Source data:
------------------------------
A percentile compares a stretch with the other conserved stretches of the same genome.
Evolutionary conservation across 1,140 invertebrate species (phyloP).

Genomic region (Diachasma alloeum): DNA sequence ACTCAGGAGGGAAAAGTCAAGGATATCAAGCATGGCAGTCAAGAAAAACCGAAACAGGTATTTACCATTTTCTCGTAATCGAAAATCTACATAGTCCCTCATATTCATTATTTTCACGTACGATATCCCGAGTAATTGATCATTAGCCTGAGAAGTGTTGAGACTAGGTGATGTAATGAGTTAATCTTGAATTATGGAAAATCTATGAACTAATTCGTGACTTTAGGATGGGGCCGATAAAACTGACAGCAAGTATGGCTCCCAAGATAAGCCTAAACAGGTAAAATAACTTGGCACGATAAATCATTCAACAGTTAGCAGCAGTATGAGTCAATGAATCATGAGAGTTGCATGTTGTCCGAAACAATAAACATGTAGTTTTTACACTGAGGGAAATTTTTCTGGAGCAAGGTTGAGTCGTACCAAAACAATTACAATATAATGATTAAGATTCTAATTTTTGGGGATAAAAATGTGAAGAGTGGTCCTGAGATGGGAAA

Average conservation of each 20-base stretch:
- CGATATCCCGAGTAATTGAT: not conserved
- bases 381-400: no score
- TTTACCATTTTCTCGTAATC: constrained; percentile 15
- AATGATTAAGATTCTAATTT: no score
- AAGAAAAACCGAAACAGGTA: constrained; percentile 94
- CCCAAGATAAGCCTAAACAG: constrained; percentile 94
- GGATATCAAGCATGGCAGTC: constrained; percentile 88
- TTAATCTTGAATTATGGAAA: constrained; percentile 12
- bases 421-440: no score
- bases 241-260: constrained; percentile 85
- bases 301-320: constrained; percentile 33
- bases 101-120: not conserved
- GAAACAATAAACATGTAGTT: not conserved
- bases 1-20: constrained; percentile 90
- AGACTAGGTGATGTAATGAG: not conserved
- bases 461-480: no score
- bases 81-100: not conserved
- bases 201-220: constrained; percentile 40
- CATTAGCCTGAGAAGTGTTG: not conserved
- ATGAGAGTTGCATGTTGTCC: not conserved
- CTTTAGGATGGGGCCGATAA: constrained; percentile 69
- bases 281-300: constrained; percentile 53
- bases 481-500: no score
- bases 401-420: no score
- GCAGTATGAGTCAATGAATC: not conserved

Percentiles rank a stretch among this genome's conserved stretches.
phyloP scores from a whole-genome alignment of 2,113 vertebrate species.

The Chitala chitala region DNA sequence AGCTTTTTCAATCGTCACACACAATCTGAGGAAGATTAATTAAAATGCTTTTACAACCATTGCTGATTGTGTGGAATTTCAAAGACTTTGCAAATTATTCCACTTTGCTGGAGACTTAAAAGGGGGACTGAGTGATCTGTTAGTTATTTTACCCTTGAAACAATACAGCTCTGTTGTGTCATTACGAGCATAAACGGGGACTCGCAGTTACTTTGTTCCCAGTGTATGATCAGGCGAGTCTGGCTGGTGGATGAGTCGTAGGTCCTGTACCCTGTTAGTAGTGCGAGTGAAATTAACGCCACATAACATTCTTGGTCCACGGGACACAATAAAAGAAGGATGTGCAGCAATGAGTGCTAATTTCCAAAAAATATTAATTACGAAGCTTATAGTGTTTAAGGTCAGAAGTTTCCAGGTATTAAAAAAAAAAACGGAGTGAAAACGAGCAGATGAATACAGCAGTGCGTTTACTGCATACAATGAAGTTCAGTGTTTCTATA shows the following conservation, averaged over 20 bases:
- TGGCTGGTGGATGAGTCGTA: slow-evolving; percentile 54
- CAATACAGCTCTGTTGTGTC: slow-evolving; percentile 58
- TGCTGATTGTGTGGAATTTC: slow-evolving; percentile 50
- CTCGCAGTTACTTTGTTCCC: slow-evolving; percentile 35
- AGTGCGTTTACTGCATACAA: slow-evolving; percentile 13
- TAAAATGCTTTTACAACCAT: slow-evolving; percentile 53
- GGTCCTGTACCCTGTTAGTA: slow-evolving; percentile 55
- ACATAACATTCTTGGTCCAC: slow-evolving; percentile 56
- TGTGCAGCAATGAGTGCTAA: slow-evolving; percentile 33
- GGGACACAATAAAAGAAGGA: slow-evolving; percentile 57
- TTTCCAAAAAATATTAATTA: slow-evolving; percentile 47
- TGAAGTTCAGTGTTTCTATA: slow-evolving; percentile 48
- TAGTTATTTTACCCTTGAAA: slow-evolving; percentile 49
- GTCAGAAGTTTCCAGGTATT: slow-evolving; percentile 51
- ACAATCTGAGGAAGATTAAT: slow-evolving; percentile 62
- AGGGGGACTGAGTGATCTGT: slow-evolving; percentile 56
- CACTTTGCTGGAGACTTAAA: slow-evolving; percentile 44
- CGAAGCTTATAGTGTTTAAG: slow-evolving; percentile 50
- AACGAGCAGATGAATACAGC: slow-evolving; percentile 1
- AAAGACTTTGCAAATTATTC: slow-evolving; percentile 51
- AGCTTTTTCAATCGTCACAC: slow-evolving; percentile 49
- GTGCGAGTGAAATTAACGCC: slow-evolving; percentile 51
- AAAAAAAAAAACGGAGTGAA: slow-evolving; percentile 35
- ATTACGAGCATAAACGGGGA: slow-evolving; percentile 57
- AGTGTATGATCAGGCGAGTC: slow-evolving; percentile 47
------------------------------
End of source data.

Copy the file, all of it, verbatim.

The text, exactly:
A percentile compares a stretch with the other conserved stretches of the same genome.
Evolutionary conservation across 1,140 invertebrate species (phyloP).

Genomic region (Diachasma alloeum): DNA sequence ACTCAGGAGGGAAAAGTCAAGGATATCAAGCATGGCAGTCAAGAAAAACCGAAACAGGTATTTACCATTTTCTCGTAATCGAAAATCTACATAGTCCCTCATATTCATTATTTTCACGTACGATATCCCGAGTAATTGATCATTAGCCTGAGAAGTGTTGAGACTAGGTGATGTAATGAGTTAATCTTGAATTATGGAAAATCTATGAACTAATTCGTGACTTTAGGATGGGGCCGATAAAACTGACAGCAAGTATGGCTCCCAAGATAAGCCTAAACAGGTAAAATAACTTGGCACGATAAATCATTCAACAGTTAGCAGCAGTATGAGTCAATGAATCATGAGAGTTGCATGTTGTCCGAAACAATAAACATGTAGTTTTTACACTGAGGGAAATTTTTCTGGAGCAAGGTTGAGTCGTACCAAAACAATTACAATATAATGATTAAGATTCTAATTTTTGGGGATAAAAATGTGAAGAGTGGTCCTGAGATGGGAAA

Average conservation of each 20-base stretch:
- CGATATCCCGAGTAATTGAT: not conserved
- bases 381-400: no score
- TTTACCATTTTCTCGTAATC: constrained; percentile 15
- AATGATTAAGATTCTAATTT: no score
- AAGAAAAACCGAAACAGGTA: constrained; percentile 94
- CCCAAGATAAGCCTAAACAG: constrained; percentile 94
- GGATATCAAGCATGGCAGTC: constrained; percentile 88
- TTAATCTTGAATTATGGAAA: constrained; percentile 12
- bases 421-440: no score
- bases 241-260: constrained; percentile 85
- bases 301-320: constrained; percentile 33
- bases 101-120: not conserved
- GAAACAATAAACATGTAGTT: not conserved
- bases 1-20: constrained; percentile 90
- AGACTAGGTGATGTAATGAG: not conserved
- bases 461-480: no score
- bases 81-100: not conserved
- bases 201-220: constrained; percentile 40
- CATTAGCCTGAGAAGTGTTG: not conserved
- ATGAGAGTTGCATGTTGTCC: not conserved
- CTTTAGGATGGGGCCGATAA: constrained; percentile 69
- bases 281-300: constrained; percentile 53
- bases 481-500: no score
- bases 401-420: no score
- GCAGTATGAGTCAATGAATC: not conserved

Percentiles rank a stretch among this genome's conserved stretches.
phyloP scores from a whole-genome alignment of 2,113 vertebrate species.

The Chitala chitala region DNA sequence AGCTTTTTCAATCGTCACACACAATCTGAGGAAGATTAATTAAAATGCTTTTACAACCATTGCTGATTGTGTGGAATTTCAAAGACTTTGCAAATTATTCCACTTTGCTGGAGACTTAAAAGGGGGACTGAGTGATCTGTTAGTTATTTTACCCTTGAAACAATACAGCTCTGTTGTGTCATTACGAGCATAAACGGGGACTCGCAGTTACTTTGTTCCCAGTGTATGATCAGGCGAGTCTGGCTGGTGGATGAGTCGTAGGTCCTGTACCCTGTTAGTAGTGCGAGTGAAATTAACGCCACATAACATTCTTGGTCCACGGGACACAATAAAAGAAGGATGTGCAGCAATGAGTGCTAATTTCCAAAAAATATTAATTACGAAGCTTATAGTGTTTAAGGTCAGAAGTTTCCAGGTATTAAAAAAAAAAACGGAGTGAAAACGAGCAGATGAATACAGCAGTGCGTTTACTGCATACAATGAAGTTCAGTGTTTCTATA shows the following conservation, averaged over 20 bases:
- TGGCTGGTGGATGAGTCGTA: slow-evolving; percentile 54
- CAATACAGCTCTGTTGTGTC: slow-evolving; percentile 58
- TGCTGATTGTGTGGAATTTC: slow-evolving; percentile 50
- CTCGCAGTTACTTTGTTCCC: slow-evolving; percentile 35
- AGTGCGTTTACTGCATACAA: slow-evolving; percentile 13
- TAAAATGCTTTTACAACCAT: slow-evolving; percentile 53
- GGTCCTGTACCCTGTTAGTA: slow-evolving; percentile 55
- ACATAACATTCTTGGTCCAC: slow-evolving; percentile 56
- TGTGCAGCAATGAGTGCTAA: slow-evolving; percentile 33
- GGGACACAATAAAAGAAGGA: slow-evolving; percentile 57
- TTTCCAAAAAATATTAATTA: slow-evolving; percentile 47
- TGAAGTTCAGTGTTTCTATA: slow-evolving; percentile 48
- TAGTTATTTTACCCTTGAAA: slow-evolving; percentile 49
- GTCAGAAGTTTCCAGGTATT: slow-evolving; percentile 51
- ACAATCTGAGGAAGATTAAT: slow-evolving; percentile 62
- AGGGGGACTGAGTGATCTGT: slow-evolving; percentile 56
- CACTTTGCTGGAGACTTAAA: slow-evolving; percentile 44
- CGAAGCTTATAGTGTTTAAG: slow-evolving; percentile 50
- AACGAGCAGATGAATACAGC: slow-evolving; percentile 1
- AAAGACTTTGCAAATTATTC: slow-evolving; percentile 51
- AGCTTTTTCAATCGTCACAC: slow-evolving; percentile 49
- GTGCGAGTGAAATTAACGCC: slow-evolving; percentile 51
- AAAAAAAAAAACGGAGTGAA: slow-evolving; percentile 35
- ATTACGAGCATAAACGGGGA: slow-evolving; percentile 57
- AGTGTATGATCAGGCGAGTC: slow-evolving; percentile 47